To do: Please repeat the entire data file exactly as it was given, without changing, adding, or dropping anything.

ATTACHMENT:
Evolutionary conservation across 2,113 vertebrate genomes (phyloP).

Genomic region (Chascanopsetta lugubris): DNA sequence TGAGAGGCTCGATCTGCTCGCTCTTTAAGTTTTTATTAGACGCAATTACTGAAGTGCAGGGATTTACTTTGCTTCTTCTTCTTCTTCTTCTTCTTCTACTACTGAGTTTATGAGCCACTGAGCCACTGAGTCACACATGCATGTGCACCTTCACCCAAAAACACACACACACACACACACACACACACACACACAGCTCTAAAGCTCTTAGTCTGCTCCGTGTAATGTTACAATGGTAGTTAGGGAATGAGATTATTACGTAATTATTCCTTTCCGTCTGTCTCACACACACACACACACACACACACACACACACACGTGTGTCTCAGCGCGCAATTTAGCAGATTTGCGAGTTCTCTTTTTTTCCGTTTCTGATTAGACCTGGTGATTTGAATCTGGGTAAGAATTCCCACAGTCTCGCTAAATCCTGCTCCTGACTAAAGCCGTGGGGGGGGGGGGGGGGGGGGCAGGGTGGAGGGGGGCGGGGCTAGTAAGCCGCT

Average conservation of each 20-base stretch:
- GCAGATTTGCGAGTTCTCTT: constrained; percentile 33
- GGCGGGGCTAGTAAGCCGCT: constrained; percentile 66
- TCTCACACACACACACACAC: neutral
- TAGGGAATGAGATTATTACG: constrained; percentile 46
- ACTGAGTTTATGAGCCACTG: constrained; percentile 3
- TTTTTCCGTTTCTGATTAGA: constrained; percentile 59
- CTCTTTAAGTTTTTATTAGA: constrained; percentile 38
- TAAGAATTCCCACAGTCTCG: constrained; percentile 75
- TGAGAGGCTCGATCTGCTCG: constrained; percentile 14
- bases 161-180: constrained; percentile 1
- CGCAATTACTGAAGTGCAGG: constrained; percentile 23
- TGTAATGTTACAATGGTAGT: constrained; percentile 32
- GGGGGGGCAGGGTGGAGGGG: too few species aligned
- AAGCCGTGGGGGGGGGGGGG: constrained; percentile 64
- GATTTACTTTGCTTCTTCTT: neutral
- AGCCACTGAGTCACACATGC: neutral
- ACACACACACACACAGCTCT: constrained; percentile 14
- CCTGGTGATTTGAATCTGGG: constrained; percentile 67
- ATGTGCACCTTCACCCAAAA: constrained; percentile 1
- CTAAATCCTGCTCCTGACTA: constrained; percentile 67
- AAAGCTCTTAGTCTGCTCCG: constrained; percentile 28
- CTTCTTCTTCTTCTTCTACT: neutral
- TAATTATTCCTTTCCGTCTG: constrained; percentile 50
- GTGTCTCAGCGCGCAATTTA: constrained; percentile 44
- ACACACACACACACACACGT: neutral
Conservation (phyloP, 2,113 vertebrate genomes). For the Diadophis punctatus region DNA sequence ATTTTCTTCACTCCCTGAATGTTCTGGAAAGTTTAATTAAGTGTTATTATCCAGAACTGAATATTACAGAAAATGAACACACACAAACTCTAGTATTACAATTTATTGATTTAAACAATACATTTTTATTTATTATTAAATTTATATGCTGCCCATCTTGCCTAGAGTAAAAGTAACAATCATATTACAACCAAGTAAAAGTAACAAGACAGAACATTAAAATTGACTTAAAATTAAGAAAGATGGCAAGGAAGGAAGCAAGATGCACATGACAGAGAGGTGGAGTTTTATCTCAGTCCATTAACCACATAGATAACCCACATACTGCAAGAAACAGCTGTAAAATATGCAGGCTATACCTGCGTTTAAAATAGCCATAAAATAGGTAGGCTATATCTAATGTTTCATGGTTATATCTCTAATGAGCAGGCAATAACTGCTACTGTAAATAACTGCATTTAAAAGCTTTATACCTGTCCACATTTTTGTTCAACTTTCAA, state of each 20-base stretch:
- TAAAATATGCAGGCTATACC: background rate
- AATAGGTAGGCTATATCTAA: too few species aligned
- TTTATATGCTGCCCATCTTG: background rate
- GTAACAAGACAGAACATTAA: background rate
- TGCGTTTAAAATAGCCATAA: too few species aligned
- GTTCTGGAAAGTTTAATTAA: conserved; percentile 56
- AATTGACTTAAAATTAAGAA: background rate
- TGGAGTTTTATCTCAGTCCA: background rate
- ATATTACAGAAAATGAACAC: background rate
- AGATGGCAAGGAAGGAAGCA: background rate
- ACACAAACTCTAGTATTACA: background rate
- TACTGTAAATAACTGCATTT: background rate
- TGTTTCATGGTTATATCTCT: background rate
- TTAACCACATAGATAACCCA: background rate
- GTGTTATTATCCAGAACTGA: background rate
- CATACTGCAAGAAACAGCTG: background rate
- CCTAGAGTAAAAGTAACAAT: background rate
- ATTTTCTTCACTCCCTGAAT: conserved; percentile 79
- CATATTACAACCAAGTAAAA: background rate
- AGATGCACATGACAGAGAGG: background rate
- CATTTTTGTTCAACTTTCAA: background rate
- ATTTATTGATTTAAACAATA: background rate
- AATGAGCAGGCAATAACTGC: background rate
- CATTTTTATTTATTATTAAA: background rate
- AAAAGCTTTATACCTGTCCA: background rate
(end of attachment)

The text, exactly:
Evolutionary conservation across 2,113 vertebrate genomes (phyloP).

Genomic region (Chascanopsetta lugubris): DNA sequence TGAGAGGCTCGATCTGCTCGCTCTTTAAGTTTTTATTAGACGCAATTACTGAAGTGCAGGGATTTACTTTGCTTCTTCTTCTTCTTCTTCTTCTTCTACTACTGAGTTTATGAGCCACTGAGCCACTGAGTCACACATGCATGTGCACCTTCACCCAAAAACACACACACACACACACACACACACACACACACAGCTCTAAAGCTCTTAGTCTGCTCCGTGTAATGTTACAATGGTAGTTAGGGAATGAGATTATTACGTAATTATTCCTTTCCGTCTGTCTCACACACACACACACACACACACACACACACACACGTGTGTCTCAGCGCGCAATTTAGCAGATTTGCGAGTTCTCTTTTTTTCCGTTTCTGATTAGACCTGGTGATTTGAATCTGGGTAAGAATTCCCACAGTCTCGCTAAATCCTGCTCCTGACTAAAGCCGTGGGGGGGGGGGGGGGGGGGGCAGGGTGGAGGGGGGCGGGGCTAGTAAGCCGCT

Average conservation of each 20-base stretch:
- GCAGATTTGCGAGTTCTCTT: constrained; percentile 33
- GGCGGGGCTAGTAAGCCGCT: constrained; percentile 66
- TCTCACACACACACACACAC: neutral
- TAGGGAATGAGATTATTACG: constrained; percentile 46
- ACTGAGTTTATGAGCCACTG: constrained; percentile 3
- TTTTTCCGTTTCTGATTAGA: constrained; percentile 59
- CTCTTTAAGTTTTTATTAGA: constrained; percentile 38
- TAAGAATTCCCACAGTCTCG: constrained; percentile 75
- TGAGAGGCTCGATCTGCTCG: constrained; percentile 14
- bases 161-180: constrained; percentile 1
- CGCAATTACTGAAGTGCAGG: constrained; percentile 23
- TGTAATGTTACAATGGTAGT: constrained; percentile 32
- GGGGGGGCAGGGTGGAGGGG: too few species aligned
- AAGCCGTGGGGGGGGGGGGG: constrained; percentile 64
- GATTTACTTTGCTTCTTCTT: neutral
- AGCCACTGAGTCACACATGC: neutral
- ACACACACACACACAGCTCT: constrained; percentile 14
- CCTGGTGATTTGAATCTGGG: constrained; percentile 67
- ATGTGCACCTTCACCCAAAA: constrained; percentile 1
- CTAAATCCTGCTCCTGACTA: constrained; percentile 67
- AAAGCTCTTAGTCTGCTCCG: constrained; percentile 28
- CTTCTTCTTCTTCTTCTACT: neutral
- TAATTATTCCTTTCCGTCTG: constrained; percentile 50
- GTGTCTCAGCGCGCAATTTA: constrained; percentile 44
- ACACACACACACACACACGT: neutral
Conservation (phyloP, 2,113 vertebrate genomes). For the Diadophis punctatus region DNA sequence ATTTTCTTCACTCCCTGAATGTTCTGGAAAGTTTAATTAAGTGTTATTATCCAGAACTGAATATTACAGAAAATGAACACACACAAACTCTAGTATTACAATTTATTGATTTAAACAATACATTTTTATTTATTATTAAATTTATATGCTGCCCATCTTGCCTAGAGTAAAAGTAACAATCATATTACAACCAAGTAAAAGTAACAAGACAGAACATTAAAATTGACTTAAAATTAAGAAAGATGGCAAGGAAGGAAGCAAGATGCACATGACAGAGAGGTGGAGTTTTATCTCAGTCCATTAACCACATAGATAACCCACATACTGCAAGAAACAGCTGTAAAATATGCAGGCTATACCTGCGTTTAAAATAGCCATAAAATAGGTAGGCTATATCTAATGTTTCATGGTTATATCTCTAATGAGCAGGCAATAACTGCTACTGTAAATAACTGCATTTAAAAGCTTTATACCTGTCCACATTTTTGTTCAACTTTCAA, state of each 20-base stretch:
- TAAAATATGCAGGCTATACC: background rate
- AATAGGTAGGCTATATCTAA: too few species aligned
- TTTATATGCTGCCCATCTTG: background rate
- GTAACAAGACAGAACATTAA: background rate
- TGCGTTTAAAATAGCCATAA: too few species aligned
- GTTCTGGAAAGTTTAATTAA: conserved; percentile 56
- AATTGACTTAAAATTAAGAA: background rate
- TGGAGTTTTATCTCAGTCCA: background rate
- ATATTACAGAAAATGAACAC: background rate
- AGATGGCAAGGAAGGAAGCA: background rate
- ACACAAACTCTAGTATTACA: background rate
- TACTGTAAATAACTGCATTT: background rate
- TGTTTCATGGTTATATCTCT: background rate
- TTAACCACATAGATAACCCA: background rate
- GTGTTATTATCCAGAACTGA: background rate
- CATACTGCAAGAAACAGCTG: background rate
- CCTAGAGTAAAAGTAACAAT: background rate
- ATTTTCTTCACTCCCTGAAT: conserved; percentile 79
- CATATTACAACCAAGTAAAA: background rate
- AGATGCACATGACAGAGAGG: background rate
- CATTTTTGTTCAACTTTCAA: background rate
- ATTTATTGATTTAAACAATA: background rate
- AATGAGCAGGCAATAACTGC: background rate
- CATTTTTATTTATTATTAAA: background rate
- AAAAGCTTTATACCTGTCCA: background rate